OPPOSITION to the building of fourteen homes in Hanworth is growing after residents voiced their concerns about the plans.

Last week the News revealed how the Roman Catholic Diocese is proposing to erect 14 three-storey homes after the site’s Catholic Church was demolished in 2012.

New homes would have three bedrooms and would come with a ground-floor garage built into the houses, providing 2 car parking spaces per house.

But a number of residents have called out the plans.

John Slade said: “Fourteen three-storey houses on the old Margaret Clitherow Church site – you have got to be joking. Number one problem is the chaos this will cause traffic-wise, which early morning and evening is already causing gridlock.”

Resident Louise Lewendon added: “One of my main concerns is the increased level of traffic coming out onto the main road, the junction at the end of the road is already incredibly busy throughout the day and doesn’t flow very well at the best of times.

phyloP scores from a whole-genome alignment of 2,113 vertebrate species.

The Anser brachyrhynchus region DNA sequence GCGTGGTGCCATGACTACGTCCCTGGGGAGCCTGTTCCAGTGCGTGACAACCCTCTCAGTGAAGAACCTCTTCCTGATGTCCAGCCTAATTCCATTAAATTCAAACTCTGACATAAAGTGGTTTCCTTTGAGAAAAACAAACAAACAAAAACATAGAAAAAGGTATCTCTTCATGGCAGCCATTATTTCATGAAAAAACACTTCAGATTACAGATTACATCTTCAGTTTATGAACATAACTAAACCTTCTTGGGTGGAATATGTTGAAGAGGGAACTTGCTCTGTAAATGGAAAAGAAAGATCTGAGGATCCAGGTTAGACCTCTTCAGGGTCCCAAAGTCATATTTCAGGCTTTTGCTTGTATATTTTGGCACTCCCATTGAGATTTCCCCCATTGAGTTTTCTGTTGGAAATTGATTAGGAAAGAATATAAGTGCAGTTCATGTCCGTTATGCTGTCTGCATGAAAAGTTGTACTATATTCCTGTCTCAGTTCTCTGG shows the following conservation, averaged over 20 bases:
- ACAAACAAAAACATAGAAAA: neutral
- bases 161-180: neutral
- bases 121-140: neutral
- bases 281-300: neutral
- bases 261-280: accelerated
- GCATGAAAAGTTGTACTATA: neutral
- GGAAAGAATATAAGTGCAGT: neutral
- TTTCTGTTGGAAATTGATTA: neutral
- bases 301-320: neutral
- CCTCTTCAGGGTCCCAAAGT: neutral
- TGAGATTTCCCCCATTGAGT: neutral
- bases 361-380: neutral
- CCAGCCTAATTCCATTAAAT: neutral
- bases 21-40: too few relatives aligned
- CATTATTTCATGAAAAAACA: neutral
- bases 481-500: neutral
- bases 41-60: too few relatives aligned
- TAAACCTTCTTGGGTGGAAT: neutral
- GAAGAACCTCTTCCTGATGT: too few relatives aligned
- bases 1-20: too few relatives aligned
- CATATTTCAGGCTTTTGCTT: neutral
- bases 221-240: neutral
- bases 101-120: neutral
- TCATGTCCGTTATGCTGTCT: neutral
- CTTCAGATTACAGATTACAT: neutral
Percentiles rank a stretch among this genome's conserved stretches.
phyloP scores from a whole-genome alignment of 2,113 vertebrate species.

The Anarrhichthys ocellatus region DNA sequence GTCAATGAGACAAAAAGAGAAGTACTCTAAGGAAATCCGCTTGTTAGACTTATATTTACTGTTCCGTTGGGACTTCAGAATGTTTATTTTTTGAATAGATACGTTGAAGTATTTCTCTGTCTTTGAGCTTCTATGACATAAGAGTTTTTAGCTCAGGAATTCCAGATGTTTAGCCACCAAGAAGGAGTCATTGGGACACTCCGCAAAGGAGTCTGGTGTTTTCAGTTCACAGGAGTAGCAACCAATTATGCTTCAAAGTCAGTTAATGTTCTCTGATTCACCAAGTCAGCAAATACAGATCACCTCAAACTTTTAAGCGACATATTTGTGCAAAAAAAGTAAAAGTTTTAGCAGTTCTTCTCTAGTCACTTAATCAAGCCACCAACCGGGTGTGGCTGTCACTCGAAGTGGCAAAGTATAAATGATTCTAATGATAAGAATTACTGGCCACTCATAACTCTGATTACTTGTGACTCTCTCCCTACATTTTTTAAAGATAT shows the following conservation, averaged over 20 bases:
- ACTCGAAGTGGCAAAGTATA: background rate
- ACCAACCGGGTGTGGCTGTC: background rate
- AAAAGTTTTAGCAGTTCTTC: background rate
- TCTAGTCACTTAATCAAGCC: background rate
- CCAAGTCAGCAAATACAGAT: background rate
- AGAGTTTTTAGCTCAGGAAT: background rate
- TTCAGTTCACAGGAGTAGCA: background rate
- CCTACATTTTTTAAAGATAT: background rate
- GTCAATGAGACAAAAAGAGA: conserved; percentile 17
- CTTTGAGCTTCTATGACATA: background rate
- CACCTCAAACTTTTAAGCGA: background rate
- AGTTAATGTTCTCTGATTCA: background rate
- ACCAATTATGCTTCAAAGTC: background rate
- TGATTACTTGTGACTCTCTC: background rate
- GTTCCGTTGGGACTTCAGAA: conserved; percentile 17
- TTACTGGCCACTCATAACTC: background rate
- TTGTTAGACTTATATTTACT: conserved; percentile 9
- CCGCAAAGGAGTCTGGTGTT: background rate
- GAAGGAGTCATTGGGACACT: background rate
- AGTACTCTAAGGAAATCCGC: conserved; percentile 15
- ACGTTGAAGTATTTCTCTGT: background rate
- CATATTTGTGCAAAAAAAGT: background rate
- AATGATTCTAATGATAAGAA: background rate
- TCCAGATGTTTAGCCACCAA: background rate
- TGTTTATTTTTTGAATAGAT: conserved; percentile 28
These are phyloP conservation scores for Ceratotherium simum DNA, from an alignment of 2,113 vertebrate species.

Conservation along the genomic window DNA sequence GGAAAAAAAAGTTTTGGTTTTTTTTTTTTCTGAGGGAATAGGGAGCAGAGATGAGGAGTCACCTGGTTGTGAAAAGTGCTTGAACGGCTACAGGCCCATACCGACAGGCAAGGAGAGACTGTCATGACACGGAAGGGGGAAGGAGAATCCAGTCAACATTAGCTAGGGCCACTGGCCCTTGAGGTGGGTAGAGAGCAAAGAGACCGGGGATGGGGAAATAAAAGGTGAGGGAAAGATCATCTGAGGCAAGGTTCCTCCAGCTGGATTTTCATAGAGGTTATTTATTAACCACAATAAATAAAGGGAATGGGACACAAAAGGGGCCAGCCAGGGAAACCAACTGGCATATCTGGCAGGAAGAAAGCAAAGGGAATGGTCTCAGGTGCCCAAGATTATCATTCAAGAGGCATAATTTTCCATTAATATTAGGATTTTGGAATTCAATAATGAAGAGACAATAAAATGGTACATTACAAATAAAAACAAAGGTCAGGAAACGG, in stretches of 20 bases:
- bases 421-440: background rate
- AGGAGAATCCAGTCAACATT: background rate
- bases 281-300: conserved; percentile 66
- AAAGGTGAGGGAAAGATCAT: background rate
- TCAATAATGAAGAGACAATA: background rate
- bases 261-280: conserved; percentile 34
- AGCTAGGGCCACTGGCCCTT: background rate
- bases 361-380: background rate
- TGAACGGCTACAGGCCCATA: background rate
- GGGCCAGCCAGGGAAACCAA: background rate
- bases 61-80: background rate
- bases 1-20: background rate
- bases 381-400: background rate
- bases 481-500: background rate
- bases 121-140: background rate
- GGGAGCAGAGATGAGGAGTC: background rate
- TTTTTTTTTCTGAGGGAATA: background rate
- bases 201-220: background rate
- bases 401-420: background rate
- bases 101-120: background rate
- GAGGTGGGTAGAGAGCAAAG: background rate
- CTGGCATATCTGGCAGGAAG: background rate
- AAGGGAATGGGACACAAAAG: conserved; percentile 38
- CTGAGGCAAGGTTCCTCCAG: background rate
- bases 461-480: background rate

“Also if this does go ahead, the noise and dirt does cause concern. We have children so I don’t want work going on early in the morning and late at night as this affects their lives.”

The plans are currently pending consideration and despite only being validated on Monday, April 1, the proposals have already drawn in four objections.

Should the application be advanced, the council would only need to receive one more letter of objection before councillors would be forced to assess the merits of the plans at a Bracknell Forest Council (BFC) planning committee

Garry Nisbet also expressed his concerns, saying: “It is a major development completely inappropriate to the rural farming environment on the land to the north side of Cabbage Hill, which should be protected as a buffer to development”.

As revealed by the News, developers had hoped to propose building more than 14 new homes, but developers ran into problems because of the tree root protection zones falling across the site.

A report submitted by the applicants read: “The site’s constraints have decreased the quantity of dwellings that the site can accommodate to 14 which is now below the threshold for an affordable housing provision.”